The rhenium co-promoter may be present in a total quantity of at least 0.1 mmole/kg, more typically at least 0.25 mmole/kg, and preferably at least 0.5 mmole/kg, calculated as the element (i.e. the total of tungsten, chromium, molybdenum, sulfur, phosphorus and/or boron), relative to the weight of the catalyst. The rhenium co-promoter may be present in a total quantity of at most 40 mmole/kg, preferably at most 10 mmole/kg, more preferably at most 5 mmole/kg, on the same basis. The form in which the rhenium co-promoter may be deposited on the carrier is not material to the invention. For example, it may suitably be provided as an oxide or as an oxyanion, for example, as a sulfate, borate or molybdate, in salt or acid form.

In an embodiment, the catalyst contains the rhenium promoter and tungsten in a molar ratio of the rhenium promoter to tungsten of greater than 2, more preferably at least 2.5, most preferably at least 3. The molar ratio of the rhenium promoter to tungsten may be at most 20, preferably at most 15, more preferably at most 10.

In an embodiment, the catalyst comprises the rhenium promoter and additionally a first co-promoter component and a second co-promoter component. The first co-promoter may be selected from sulfur, phosphorus, boron, and mixtures thereof. It is particularly preferred that the first co-promoter comprises, as an element, sulfur. The second co-promoter component may be selected from tungsten, molybdenum, chromium, and mixtures thereof. It is particularly preferred that the second co-promoter component comprises, as an element, tungsten and/or molybdenum, in particular tungsten. The form in which the first co-promoter and second co-promoter components may be deposited onto the carrier is not material to the invention. For example, the first co-promoter and second co-promoter components may suitably be provided as an oxide or as an oxyanion, for example, as a tungstate, molybdate, or sulfate, in salt or acid form.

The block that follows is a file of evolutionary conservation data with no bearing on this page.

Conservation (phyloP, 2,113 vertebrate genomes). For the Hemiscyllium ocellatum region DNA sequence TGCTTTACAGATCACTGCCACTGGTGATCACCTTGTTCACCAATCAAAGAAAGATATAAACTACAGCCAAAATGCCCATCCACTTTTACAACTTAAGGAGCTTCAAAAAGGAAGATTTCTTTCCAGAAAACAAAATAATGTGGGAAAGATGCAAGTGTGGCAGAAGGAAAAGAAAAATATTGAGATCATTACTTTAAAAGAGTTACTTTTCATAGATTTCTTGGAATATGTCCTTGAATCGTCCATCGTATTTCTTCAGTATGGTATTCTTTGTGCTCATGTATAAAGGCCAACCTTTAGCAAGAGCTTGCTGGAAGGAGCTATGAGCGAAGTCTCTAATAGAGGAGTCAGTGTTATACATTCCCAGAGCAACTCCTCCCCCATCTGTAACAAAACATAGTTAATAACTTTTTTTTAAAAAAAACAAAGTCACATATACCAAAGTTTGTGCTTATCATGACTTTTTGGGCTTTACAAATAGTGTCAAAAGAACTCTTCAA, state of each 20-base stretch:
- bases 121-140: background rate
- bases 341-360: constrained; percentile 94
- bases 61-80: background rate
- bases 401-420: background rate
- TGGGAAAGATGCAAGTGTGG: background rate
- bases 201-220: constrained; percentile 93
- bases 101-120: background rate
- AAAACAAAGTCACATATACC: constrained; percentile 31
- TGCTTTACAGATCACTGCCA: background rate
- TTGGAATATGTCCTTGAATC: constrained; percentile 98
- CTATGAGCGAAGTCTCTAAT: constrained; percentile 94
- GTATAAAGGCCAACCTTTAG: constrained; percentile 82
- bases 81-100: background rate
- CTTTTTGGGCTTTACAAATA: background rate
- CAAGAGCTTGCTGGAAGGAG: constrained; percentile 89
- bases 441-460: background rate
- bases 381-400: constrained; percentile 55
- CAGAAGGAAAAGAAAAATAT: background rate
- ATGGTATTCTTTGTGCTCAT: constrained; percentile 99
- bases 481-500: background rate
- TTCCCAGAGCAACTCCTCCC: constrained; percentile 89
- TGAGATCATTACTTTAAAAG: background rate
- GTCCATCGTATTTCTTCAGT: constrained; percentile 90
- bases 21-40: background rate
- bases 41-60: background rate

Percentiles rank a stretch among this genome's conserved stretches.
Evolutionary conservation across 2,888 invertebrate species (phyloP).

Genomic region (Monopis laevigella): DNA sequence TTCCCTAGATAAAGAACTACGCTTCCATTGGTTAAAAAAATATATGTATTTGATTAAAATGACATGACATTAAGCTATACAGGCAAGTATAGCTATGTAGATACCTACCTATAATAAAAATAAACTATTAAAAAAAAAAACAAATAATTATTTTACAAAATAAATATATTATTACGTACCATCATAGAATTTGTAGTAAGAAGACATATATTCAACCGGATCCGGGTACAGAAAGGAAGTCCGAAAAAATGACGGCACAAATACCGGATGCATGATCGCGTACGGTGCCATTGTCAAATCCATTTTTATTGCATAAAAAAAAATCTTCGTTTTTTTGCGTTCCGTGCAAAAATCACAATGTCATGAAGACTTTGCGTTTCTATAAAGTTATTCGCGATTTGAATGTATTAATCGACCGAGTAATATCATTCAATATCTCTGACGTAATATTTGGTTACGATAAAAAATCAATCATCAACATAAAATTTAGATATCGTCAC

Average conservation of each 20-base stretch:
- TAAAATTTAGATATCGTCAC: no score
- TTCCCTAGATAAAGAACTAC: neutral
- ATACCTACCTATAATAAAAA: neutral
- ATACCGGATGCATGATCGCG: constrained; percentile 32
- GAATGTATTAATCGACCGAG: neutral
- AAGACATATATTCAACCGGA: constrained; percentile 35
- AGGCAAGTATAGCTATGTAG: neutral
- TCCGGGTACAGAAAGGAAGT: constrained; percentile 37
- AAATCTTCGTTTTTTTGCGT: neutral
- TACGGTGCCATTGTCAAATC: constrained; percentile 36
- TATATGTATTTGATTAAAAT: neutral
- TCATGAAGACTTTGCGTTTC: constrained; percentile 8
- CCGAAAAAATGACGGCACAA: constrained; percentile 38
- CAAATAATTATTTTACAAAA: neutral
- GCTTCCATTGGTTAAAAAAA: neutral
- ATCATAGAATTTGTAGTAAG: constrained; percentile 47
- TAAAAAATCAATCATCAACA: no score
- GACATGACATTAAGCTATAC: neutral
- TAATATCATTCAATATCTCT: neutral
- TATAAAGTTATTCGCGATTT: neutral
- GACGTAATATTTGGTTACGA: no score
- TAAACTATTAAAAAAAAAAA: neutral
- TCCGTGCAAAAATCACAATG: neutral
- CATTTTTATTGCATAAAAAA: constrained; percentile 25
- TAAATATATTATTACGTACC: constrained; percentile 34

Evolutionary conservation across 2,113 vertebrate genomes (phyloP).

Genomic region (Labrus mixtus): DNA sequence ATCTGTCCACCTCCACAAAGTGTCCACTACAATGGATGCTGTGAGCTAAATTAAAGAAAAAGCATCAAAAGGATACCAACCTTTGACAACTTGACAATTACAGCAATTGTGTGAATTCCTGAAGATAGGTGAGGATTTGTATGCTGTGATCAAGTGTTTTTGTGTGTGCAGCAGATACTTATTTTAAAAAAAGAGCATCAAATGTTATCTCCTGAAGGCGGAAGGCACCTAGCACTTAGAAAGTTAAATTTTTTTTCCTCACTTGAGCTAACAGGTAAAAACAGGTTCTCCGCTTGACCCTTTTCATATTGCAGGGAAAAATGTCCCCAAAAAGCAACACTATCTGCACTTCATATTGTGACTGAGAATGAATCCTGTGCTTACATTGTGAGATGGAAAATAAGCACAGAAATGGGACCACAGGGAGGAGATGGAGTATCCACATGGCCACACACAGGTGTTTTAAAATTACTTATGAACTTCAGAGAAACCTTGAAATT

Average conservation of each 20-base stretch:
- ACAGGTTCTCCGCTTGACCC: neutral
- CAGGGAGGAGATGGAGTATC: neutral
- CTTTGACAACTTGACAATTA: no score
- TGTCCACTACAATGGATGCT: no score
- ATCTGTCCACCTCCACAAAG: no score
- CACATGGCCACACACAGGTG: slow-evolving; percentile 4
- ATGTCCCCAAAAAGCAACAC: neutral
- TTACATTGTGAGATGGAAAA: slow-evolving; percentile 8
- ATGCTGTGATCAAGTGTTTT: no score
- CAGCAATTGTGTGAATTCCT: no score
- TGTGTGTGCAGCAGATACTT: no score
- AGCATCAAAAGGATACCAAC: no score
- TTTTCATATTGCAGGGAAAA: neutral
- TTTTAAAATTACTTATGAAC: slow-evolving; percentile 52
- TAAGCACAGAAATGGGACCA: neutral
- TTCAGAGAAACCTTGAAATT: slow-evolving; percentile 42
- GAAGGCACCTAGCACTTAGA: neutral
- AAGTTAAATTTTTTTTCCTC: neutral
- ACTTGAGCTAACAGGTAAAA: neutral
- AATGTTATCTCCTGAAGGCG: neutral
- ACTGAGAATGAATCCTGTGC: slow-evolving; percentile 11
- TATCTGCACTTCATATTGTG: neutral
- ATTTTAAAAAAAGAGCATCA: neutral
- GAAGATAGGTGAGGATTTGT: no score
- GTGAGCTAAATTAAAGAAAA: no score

In this embodiment, the first co-promoter may be present in a total quantity of at least 0.2 mmole/kg, preferably at least 0.3 mmole/kg, more preferably at least 0.5 mmole/kg, most preferably at least 1 mmole/kg, in particular at least 1.5 mmole/kg, more in particular at least 2 mmole/kg, calculated as the total quantity of the element (i.e., the total of sulfur, phosphorus, and/or boron) relative to the weight of the catalyst. The first co-promoter may be present in a total quantity of at most 50 mmole/kg, preferably at most 40 mmole/kg, more preferably at most 30 mmole/kg, most preferably at most 20 mmole/kg, in particular at most 10 mmole/kg, more in particular at most 6 mmole/kg, calculated as the total quantity of the element relative to the weight of the catalyst.

In this embodiment, the second co-promoter component may be present in a total quantity of at least 0.1 mmole/kg, preferably at least 0.15 mmole/kg, more preferably at least 0.2 mmole/kg, most preferably at least 0.25 mmole/kg, in particular at least 0.3 mmole/kg, more in particular at least 0.4 mmole/kg, calculated as the total quantity of the element (i.e., the total of tungsten, molybdenum, and/or chromium) relative to the weight of the catalyst. The second co-promoter may be present in a total quantity of at most 40 mmole/kg, preferably at most 20 mmole/kg, more preferably at most 10 mmole/kg, most preferably at most 5 mmole/kg, calculated as the total quantity of the element relative to the weight of the catalyst.

In an embodiment, the molar ratio of the first co-promoter to the second co-promoter may be greater than 1. In this embodiment, the molar ratio of the first co-promoter to the second co-promoter may preferably be at least 1.25, more preferably at least 1.5, most preferably at least 2, in particular at least 2.5. The molar ratio of the first co-promoter to the second co-promoter may be at most 20, preferably at most 15, more preferably at most 10.